When There Is No Ingredient List On The Package, Move On
In the EU and US, companies must print the ingredient list on their packages. In the rare case that you don’t find the whole ingredient list on the package, get really suspicious about the authenticity of that product and forget it.
The Order Matters
Ingredients are listed on product labels in descending order with the highest quantities at the top of the list. If a product sells itself as extra hydrating, but the ingredients that can provide that hydration are found far, far at the end of the list, it is safe to say that the desired results will probably never come.
The 1% Rule
This descending order rule, however, does not completely eliminate confusion regarding the nature and quantity of ingredients in a product.
Ingredients that are present at a concentration below 1% can be listed in any order. This means that there is a 1% level somewhere on the label and after that a 0.1 concentration ingredient can preceed a 0.9 % one.
Sometimes brands do play with these rules and put fancier ingredients before others even if the product contains less of the former.
To make matters even more confusing, sometimes the 1% does not indicate a problem. For example retinols are used at levels below 1% and that’s OK. So, there is no exact science to guess to concentrations.
A good rule of thumb is to look at the first five or six ingredients, because most often they will be the ones responsible for the primary functional properties of the product.
Some other good indicators: the EU and Japan only allows Phenoxyethanol and parabens at less than 1%. Preservatives, pigments, fragrances are also rarely used above 1%.
Beware Of Angel Dusting
Angel dusting is the dubious practice of adding a very tiny amount of an active or very popular ingredient to a product, so it can be featured on the ingredient list.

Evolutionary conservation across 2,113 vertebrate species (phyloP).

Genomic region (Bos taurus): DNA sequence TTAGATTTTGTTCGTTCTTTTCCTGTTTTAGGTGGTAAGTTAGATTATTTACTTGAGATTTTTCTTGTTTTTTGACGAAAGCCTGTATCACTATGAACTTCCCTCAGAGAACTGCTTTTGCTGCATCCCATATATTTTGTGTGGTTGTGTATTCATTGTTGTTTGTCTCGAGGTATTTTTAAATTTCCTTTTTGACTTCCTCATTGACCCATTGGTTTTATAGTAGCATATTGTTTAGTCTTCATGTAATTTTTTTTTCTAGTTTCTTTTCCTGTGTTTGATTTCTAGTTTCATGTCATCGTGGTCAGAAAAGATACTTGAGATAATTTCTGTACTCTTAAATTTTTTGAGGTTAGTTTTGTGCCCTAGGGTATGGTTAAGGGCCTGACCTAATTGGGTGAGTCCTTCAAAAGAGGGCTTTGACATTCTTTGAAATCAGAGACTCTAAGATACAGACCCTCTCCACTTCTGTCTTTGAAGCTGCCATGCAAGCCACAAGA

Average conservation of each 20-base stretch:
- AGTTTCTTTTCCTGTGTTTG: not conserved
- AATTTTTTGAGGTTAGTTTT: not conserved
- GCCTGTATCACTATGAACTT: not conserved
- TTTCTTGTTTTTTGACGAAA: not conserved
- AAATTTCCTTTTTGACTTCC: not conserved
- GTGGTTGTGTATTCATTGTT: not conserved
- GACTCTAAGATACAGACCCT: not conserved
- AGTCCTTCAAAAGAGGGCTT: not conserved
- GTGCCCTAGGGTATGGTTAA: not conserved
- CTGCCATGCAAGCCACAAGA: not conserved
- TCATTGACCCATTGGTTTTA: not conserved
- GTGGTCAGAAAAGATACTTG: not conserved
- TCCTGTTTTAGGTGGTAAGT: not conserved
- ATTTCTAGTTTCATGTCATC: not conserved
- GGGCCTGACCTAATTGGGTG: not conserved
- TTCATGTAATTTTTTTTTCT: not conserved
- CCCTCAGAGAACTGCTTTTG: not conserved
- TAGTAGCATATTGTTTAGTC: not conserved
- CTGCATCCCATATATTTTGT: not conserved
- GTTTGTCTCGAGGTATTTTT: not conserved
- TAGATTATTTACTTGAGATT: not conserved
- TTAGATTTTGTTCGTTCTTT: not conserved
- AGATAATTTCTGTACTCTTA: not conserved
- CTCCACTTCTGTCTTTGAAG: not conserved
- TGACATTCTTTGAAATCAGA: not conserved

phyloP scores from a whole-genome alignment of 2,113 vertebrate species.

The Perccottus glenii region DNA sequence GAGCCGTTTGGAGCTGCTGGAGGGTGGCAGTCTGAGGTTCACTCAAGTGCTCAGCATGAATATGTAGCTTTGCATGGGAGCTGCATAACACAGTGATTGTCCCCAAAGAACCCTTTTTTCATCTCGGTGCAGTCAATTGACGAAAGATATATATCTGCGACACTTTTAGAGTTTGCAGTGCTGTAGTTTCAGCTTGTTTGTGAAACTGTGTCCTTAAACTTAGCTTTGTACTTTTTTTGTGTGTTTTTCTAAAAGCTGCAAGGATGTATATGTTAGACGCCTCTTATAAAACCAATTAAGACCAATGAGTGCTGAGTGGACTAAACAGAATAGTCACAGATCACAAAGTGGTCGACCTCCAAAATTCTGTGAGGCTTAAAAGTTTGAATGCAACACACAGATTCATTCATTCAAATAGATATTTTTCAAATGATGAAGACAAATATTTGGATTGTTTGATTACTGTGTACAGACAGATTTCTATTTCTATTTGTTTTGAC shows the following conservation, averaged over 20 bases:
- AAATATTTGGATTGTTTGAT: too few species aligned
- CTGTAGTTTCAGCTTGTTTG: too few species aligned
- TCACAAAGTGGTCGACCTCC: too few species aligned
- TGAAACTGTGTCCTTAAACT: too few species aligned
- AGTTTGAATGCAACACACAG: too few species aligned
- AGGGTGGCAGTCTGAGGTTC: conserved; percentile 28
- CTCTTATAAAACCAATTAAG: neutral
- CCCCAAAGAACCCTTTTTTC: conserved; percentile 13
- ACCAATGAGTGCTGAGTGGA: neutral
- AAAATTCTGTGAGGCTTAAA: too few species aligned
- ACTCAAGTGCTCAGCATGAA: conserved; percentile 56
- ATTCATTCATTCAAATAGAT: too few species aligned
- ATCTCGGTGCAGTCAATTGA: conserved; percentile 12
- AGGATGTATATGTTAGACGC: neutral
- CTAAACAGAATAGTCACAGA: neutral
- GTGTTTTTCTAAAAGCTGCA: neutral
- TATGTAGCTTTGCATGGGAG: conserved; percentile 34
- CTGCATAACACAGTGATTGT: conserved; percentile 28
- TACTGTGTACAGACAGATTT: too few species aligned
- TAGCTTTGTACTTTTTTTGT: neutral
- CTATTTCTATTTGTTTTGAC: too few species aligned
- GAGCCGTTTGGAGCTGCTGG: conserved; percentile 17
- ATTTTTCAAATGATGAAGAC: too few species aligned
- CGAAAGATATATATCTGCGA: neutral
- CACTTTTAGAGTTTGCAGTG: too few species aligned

Remember, ingredients must be listed by descending order, but the exact amount is not specified.
The company thus adds a teeny-tiny amount of the popular ingredient and then it may heavily feature it on the label or in advertising.
It’s a misleading practice, as what they technically do is legal: the ingredient is indeed included in the mix – just not in the amount necessary for it to produce any effects.
This is only assumed by the consumer. Some even go so far as to claim the ingredient is part of a “proprietary blend.” A blend that makes up 10 percent of the total product will be placed high on the list, even if the touted ingredient only exists in trace amounts within it.
Companies mostly do this for financial reasons, as the good active ingredients are usually expensive. So, what can we do about it? It’s difficult, but paying attention to the order helps. If the ingredient is near the bottom of the list, it’s suspicious. See this example.
By no means are you expected to know every ingredient or what it does, but there are a few key things that I personally look out for – namely:
mineral oil – listed as petrolatum, paraffinum liquidum or good old ‘mineral oil’ – I’m not a fan, if you are, crack on, but I see it as a red flag in 99% of situations.
palm oil – Whether the brand says it’s ‘sustainable’ or not, there are too many problems with palm oil for me at the moment. I don’t completely rule out using a product that contains it in small quantities.
alcohol – this is not cut and dry, if alcohol is the main ingredient or in the top three, I look carefully at the other ingredients. I’m talking straight alcohol, not all of the variants.
An example would be:
Clinique Clarifying Lotion 4:
Water, Alcohol Denat., Salicylic Acid, Hamamelis Virginiana (Witch Hazel), Butylene Glycol, Glycerin, Trehelose, Sodium Hyaluronate, Sodium Hydroxide, Disodium EDTA-Copper, BHT, Phenoxyethanol, Benzophenone-4, Green 5 –
….way too much alcohol.
Classified as toxic or harmful (only for products for use around the mouth; products for use on the lips)
Classified as expected to be toxic or harmful (Environment Canada Domestic Substance List)
And other silicones (especially when they appear in the first 5-6 ingredients in a list.)
Silicones are cheap “fillers” that sit on top of the skin – creating a temporary “plump” effect. They impede natural skin function and cellular turnover, can congest the skin, and block other, more beneficial ingredients from being absorbed into the skin.